- I recently called up my mortgage company and asked for them to stop withholding property taxes (which are non-trivial in size) into escrow. I’d tried to do so before but they said no (not sure why, perhaps I didn’t have enough equity yet). Luckily, they obliged this time. Why did I do this? 2017 property taxes aren’t due for me until March and July of 2018. Similar to the federal tax witholdings logic above, why would I give my bank an interest-free loan for up to 19 months (Jan 2017 to July 2018)? I can put my money to better use today, and have the discipline to save enough myself to pay property taxes when they are due. The only time this strategy breaks down is when one lacks the discipline to save on his own. I do the same for home insurance, which I pay annually out of pocket rather than through escrow.
- I helped a friend this month lower his expense ratio from 0.67% to about 0.06% though the DIY alternative to target retirement funds (especially Fidelity’s which are expensive) that I advocate elsewhere on this blog. Doing so will easily save him a grand a year based on his current investment balances, and hopefully up to ten grand per year once his investments exceed $1M. Doing so took a couple of mouse clicks and will make him tens of thousands of dollars richer over the course of his life. But when I helped him make those mouse clicks, balloons didn’t fall from the ceiling. Nobody jumped out of a cake. They didn’t carry me out of their house on a throne. It was largely anti-climatic, and the full consequences the decision won’t be fully realized until 30-40 years from now. This is precisely how the actively managed mutual fund industry still exists (as well as AUM financial advisers). Small differences in investment performance are imperceptible over the short term and only visible after 10+ years. However, in 30-40 years, this will prove to be one of the wisest financial decisions this friend has ever made.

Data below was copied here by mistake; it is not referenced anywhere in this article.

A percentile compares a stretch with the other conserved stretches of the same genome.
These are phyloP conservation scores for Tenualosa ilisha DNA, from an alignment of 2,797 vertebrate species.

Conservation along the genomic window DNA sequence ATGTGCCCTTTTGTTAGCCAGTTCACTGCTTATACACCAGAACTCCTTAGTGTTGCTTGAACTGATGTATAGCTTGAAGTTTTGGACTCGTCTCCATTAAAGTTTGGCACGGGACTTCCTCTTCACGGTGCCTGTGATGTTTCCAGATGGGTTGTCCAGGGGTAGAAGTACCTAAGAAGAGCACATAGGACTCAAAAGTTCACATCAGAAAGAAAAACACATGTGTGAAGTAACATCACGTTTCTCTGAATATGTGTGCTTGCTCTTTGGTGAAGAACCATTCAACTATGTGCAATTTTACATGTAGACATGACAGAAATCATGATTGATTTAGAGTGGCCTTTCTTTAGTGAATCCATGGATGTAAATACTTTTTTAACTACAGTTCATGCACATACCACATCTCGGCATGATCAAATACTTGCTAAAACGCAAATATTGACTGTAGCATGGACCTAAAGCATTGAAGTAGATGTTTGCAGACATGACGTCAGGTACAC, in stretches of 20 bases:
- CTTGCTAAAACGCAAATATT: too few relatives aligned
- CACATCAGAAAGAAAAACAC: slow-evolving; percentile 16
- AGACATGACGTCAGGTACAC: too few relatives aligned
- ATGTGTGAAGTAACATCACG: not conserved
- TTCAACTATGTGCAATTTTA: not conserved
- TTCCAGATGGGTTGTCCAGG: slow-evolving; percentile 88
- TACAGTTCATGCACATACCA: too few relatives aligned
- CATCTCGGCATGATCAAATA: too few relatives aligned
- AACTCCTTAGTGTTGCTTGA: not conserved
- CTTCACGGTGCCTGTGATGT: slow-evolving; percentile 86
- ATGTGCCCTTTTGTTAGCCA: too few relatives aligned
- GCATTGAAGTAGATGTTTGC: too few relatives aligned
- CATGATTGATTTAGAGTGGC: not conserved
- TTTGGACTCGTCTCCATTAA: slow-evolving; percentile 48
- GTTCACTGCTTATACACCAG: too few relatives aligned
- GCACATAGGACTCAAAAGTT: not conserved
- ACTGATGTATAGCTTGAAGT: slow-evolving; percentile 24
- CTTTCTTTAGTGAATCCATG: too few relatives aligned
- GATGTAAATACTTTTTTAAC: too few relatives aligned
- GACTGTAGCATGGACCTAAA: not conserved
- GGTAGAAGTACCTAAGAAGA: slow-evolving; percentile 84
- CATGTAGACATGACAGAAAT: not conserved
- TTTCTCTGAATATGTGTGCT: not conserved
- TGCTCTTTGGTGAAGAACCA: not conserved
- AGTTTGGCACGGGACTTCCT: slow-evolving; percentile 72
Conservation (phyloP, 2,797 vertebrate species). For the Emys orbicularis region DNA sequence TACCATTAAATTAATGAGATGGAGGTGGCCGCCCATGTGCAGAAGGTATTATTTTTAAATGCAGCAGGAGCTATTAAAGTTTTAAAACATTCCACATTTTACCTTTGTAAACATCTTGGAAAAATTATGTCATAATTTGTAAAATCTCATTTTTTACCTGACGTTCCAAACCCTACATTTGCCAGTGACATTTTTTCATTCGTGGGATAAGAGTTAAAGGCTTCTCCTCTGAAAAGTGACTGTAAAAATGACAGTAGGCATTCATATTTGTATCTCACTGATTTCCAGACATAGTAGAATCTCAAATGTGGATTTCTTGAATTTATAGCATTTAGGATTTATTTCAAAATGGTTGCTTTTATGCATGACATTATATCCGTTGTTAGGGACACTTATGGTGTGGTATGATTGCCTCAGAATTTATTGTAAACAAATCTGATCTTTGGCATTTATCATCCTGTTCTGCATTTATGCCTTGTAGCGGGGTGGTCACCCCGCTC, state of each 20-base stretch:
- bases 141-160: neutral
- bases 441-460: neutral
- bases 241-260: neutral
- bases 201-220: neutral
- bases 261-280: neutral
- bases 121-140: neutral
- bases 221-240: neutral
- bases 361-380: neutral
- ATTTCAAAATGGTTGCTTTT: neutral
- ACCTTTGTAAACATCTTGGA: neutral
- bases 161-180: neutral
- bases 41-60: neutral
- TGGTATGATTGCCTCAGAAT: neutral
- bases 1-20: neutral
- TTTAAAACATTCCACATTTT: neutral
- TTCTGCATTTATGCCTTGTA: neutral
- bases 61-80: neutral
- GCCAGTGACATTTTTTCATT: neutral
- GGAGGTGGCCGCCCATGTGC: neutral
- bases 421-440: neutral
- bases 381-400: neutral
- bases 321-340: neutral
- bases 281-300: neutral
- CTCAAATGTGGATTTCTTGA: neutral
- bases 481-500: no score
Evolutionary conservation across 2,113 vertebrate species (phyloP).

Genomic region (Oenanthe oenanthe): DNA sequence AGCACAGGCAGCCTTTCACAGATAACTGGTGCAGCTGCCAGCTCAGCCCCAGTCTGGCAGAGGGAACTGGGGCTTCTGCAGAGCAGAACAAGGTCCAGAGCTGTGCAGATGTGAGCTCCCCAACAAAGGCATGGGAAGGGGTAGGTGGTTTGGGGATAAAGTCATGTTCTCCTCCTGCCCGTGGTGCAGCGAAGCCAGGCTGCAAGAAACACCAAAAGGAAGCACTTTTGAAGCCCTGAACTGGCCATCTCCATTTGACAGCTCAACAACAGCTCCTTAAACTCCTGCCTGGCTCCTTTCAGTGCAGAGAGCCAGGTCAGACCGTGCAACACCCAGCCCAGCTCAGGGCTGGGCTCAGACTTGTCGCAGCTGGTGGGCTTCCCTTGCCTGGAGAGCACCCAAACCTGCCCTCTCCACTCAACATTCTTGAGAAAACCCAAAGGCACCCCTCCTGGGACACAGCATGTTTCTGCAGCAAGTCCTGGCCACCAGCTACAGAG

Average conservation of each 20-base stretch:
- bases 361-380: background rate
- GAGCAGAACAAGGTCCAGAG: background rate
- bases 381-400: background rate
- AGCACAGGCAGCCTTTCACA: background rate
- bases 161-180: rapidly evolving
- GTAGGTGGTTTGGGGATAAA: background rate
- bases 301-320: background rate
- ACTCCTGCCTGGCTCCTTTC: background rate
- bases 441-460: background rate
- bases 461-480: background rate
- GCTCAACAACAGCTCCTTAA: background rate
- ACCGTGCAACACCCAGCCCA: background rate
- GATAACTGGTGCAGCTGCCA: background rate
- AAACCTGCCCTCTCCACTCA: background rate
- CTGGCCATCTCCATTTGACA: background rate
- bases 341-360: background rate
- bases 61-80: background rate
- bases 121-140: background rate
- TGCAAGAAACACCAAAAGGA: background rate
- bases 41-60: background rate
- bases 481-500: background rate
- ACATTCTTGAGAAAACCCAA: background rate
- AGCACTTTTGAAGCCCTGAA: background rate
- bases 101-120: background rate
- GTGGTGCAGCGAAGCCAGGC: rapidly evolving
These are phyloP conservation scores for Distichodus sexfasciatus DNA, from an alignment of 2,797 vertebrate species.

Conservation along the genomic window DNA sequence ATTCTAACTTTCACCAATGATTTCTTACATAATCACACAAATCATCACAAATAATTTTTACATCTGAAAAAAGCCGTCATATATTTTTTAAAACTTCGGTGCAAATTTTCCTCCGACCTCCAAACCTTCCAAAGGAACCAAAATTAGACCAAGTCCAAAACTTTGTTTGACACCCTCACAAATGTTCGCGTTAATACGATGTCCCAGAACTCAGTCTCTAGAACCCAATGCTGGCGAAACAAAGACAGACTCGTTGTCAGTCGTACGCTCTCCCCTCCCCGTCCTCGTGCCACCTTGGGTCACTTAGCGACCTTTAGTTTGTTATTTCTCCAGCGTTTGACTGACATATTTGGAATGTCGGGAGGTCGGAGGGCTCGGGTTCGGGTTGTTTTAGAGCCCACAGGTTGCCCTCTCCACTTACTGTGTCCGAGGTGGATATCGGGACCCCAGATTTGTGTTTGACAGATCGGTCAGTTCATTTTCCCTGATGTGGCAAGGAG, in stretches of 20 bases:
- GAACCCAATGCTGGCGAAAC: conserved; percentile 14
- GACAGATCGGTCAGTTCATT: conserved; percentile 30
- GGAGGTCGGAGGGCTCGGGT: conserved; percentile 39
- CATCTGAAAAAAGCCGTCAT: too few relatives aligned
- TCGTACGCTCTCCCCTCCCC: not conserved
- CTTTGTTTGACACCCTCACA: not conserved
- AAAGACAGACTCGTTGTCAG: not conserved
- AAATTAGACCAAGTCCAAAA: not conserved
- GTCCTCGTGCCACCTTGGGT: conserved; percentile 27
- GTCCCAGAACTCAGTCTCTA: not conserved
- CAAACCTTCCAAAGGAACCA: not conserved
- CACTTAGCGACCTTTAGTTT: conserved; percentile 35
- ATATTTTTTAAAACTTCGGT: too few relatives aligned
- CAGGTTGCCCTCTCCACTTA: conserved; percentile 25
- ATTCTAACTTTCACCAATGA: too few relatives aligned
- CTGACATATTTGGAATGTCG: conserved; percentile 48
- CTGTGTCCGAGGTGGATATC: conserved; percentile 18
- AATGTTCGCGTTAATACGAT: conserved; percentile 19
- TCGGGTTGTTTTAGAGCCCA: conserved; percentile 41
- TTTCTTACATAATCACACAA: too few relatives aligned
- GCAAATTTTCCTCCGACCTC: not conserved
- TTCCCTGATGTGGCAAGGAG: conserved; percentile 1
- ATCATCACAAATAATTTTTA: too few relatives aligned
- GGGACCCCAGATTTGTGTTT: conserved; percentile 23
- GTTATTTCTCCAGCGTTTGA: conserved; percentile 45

Comments on this month’s finances:
- I had a large cash inflow as I cashed out the property tax escrow. This is mostly what accounts for “Other Income” this month. I now show $0 property taxes paid every month, though my “Property Taxes Payable” account (not shown on balance sheet) is growing at a rate of $576/month. So I’m understating my monthly expenditures now to optimize cash flow.